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THE "MONA USA" AND LEONARDO'S FEMALE PORTRAITS—THE "NEPTUNE ""LEDA"—DEPARTURE FROM FLORENCE.
Le temps efface l'art avec un doigt trop prom iit,
ELIGIOUS and historical art—the Saint Anne and the Battle of Anghiari—had not so absorbed Leonardo as to leave him no time for less serious work :1 there is a pendant to these two masterpieces—the most marvellous of all portraits, antique or modern, the glory of the Louvre—the Mona Lisa.
Poets and novelists, historians and aesthetic students, have all done honour to the prodigies of execution apparent in the Gioconda, and built up a series of the most ingenious hypotheses as to the character of the original. But none of them have ever attempted to tear aside the veil that conceals a personality which must assuredly have possessed a sovereign attraction, nor searched bygone archives for any enlightenment as to the life and surroundings of Mona Lisa Gioconda. At the first blush, such an enquiry would seem to promise but little interest. The "raison d'etre" of La Gioconda is the genius of Leonardo da Vinci. But for him, the name of this obscure Florentine patrician would never have fallen upon our ears, nor would her image have haunted our imaginations. Nevertheless, I have held it my duty, as a historian, to attack this problem, and to add some details, still very far from complete, to the biography of Leonardo's heroine.
1 As,early as 1501, Fra Pietro da Nuvolaria reports in one of his letters to the Marchesa Isabella d'Este, that two of Leonardo's pupils were painting portraits, which he occasionally touched up. What they were is unknown.
VOL. II X
DESIGN FOR A
The Giocondo family was one of the most important in Florence. Lisa's husband, Francesco di Bartolommeo di Zanobi del Giocondo (born 1460, died 1528), filled several important public offices: in 1499 he was one of the twelve "Buonomini," in 1512 he was one of the " Priori," and was confirmed in the office in 1524.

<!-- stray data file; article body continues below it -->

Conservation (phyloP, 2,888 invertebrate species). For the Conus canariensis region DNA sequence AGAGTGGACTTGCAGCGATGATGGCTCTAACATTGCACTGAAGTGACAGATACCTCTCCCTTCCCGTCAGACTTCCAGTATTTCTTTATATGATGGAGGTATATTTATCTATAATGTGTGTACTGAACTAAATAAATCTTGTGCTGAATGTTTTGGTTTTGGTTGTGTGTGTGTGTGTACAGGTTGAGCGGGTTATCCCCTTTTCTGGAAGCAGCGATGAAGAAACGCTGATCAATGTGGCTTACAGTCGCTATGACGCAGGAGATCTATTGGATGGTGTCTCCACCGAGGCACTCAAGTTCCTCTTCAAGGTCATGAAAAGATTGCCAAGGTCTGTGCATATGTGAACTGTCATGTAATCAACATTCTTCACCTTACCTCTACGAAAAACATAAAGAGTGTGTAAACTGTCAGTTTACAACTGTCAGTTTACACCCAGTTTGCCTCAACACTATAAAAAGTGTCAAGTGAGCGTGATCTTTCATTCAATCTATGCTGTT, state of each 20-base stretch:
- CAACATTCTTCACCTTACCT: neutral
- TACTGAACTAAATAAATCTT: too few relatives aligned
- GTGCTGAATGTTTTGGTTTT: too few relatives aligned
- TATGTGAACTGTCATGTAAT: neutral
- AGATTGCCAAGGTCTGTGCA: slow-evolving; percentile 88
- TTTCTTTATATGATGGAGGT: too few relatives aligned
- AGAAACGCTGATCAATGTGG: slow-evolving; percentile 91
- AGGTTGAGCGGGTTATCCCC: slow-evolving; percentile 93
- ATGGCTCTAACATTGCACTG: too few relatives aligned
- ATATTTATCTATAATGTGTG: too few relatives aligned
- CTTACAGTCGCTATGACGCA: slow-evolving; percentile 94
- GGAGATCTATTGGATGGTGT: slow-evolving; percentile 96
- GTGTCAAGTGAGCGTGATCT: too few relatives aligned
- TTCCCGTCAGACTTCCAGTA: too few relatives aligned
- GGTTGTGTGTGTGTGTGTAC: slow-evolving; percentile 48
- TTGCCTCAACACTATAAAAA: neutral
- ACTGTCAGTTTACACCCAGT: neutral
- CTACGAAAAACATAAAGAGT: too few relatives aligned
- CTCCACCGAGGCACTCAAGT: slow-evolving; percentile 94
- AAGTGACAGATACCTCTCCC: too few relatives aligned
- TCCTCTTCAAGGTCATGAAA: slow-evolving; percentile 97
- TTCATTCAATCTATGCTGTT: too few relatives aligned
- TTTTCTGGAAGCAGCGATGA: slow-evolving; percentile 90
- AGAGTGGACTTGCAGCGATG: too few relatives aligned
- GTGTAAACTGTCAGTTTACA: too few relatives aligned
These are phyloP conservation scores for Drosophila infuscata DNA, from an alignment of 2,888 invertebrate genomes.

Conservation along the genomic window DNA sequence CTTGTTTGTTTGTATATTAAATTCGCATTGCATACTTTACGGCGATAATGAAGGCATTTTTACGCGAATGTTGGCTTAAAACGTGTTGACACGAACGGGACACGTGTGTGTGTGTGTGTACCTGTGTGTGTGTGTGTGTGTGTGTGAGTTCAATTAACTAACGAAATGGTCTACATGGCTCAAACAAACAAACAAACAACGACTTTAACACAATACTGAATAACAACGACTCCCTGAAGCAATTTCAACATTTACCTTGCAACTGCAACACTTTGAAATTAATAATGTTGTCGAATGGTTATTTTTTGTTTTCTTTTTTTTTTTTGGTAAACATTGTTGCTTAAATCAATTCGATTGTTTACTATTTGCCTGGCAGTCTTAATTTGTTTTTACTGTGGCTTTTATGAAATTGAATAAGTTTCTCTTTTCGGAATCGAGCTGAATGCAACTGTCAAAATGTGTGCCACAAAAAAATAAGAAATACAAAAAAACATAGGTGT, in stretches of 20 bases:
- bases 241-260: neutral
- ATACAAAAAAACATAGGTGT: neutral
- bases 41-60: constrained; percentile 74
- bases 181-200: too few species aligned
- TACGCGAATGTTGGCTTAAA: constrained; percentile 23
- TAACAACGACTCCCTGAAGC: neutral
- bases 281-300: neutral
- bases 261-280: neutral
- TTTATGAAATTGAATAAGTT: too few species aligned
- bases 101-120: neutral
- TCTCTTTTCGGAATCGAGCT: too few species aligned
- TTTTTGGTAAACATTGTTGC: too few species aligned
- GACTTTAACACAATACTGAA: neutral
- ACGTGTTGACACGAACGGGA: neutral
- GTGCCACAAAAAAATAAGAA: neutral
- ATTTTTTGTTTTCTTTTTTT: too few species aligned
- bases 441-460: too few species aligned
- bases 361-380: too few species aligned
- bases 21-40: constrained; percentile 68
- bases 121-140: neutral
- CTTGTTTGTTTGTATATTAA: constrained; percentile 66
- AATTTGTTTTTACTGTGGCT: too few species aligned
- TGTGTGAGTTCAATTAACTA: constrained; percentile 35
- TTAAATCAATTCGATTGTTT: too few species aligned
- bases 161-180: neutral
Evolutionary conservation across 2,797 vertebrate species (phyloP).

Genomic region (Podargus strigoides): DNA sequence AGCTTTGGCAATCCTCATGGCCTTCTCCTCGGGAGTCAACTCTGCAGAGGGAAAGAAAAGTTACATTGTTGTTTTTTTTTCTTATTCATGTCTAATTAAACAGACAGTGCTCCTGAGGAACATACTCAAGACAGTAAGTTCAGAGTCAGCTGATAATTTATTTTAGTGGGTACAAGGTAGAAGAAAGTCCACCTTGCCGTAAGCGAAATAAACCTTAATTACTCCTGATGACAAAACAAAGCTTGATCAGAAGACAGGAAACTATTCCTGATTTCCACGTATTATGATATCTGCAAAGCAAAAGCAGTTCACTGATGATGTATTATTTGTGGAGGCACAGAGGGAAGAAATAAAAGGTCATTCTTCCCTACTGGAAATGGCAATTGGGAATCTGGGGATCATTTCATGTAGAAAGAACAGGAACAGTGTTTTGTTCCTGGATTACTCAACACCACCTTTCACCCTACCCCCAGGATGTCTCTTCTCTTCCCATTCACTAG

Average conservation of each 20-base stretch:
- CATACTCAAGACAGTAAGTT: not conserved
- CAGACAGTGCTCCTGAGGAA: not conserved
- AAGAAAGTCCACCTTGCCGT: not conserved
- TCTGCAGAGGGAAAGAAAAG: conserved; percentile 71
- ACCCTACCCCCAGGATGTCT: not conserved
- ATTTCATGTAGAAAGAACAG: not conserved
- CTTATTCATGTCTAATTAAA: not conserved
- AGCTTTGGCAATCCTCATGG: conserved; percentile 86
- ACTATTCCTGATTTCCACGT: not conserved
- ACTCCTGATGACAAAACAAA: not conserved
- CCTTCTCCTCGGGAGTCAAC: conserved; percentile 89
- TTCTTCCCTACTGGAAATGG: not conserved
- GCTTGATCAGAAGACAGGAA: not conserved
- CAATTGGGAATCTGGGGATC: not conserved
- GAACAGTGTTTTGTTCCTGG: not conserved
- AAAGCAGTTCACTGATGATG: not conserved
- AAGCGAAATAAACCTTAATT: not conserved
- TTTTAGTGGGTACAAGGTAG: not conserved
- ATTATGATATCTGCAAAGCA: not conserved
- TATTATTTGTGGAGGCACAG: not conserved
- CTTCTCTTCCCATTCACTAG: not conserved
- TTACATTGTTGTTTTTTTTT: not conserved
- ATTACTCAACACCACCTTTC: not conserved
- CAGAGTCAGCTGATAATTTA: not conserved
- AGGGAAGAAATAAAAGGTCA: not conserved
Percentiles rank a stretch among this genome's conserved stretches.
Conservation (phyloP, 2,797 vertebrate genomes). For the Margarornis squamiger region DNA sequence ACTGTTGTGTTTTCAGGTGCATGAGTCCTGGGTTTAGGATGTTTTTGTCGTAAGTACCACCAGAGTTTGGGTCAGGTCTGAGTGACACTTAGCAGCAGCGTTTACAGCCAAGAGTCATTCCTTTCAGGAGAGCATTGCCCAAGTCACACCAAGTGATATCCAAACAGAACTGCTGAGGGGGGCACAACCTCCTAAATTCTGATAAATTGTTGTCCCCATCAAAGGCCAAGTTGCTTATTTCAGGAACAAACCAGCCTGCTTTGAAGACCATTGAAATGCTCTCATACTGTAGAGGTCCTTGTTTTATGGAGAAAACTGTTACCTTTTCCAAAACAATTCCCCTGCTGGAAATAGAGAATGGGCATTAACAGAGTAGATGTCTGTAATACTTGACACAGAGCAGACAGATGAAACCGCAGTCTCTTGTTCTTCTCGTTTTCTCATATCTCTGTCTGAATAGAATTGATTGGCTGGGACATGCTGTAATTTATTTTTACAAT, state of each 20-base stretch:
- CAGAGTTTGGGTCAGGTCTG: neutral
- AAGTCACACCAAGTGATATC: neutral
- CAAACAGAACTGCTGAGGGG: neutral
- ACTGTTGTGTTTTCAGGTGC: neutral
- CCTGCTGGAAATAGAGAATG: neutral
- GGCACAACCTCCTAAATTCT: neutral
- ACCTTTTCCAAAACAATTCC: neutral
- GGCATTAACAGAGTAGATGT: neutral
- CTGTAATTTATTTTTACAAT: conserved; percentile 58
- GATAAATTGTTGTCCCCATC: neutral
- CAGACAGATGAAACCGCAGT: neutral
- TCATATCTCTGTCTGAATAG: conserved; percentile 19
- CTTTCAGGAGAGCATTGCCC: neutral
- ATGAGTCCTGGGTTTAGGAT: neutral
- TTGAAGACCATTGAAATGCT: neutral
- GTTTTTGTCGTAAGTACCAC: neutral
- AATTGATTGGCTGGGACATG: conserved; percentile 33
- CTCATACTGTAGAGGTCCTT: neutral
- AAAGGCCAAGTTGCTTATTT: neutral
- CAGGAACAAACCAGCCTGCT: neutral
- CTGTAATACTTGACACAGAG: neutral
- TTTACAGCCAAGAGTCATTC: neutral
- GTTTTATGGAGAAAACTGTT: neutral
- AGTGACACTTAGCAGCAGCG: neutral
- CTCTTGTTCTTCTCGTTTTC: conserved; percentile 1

The Giocondo race loved art and artists. Francesco commissioned D. Puligo to paint him a St. Francis receiving the Stigmata. His son caused Antonio di Donnino Mazzieri to paint a History of the Martyrs, intended for the chapel in the Annunziata, which contained the family burying-place. Another member of the family, Leonardo, bought a Madonna from Andrea del Sarto.
When (in the year 1495) Francesco took to wife Mona (the abbreviation of Madonna) Lisa, he had already, within the space of four years, seen two wives depart to a better world. He had married Camilla di Mariotto Ruccellai in 1491, and Tommasa di Mariotto Villani in 1493. His third wife was of Neapolitan origin; she belonged to the Gherardini family, possibly a branch of the Florentine stock bearing the same name. To these facts, unfortunately, the information I have been able to collect as to this first phase of her existence is limited. The enquiries kindly instituted at my request by Signor Barone, archivist of the Neapolitan state archives, have borne no fruit. In all probability, the child which died in 1499, and was buried at Sta. Maria Novella, was the issue of this third marriage, and consequently Lisa's daughter.1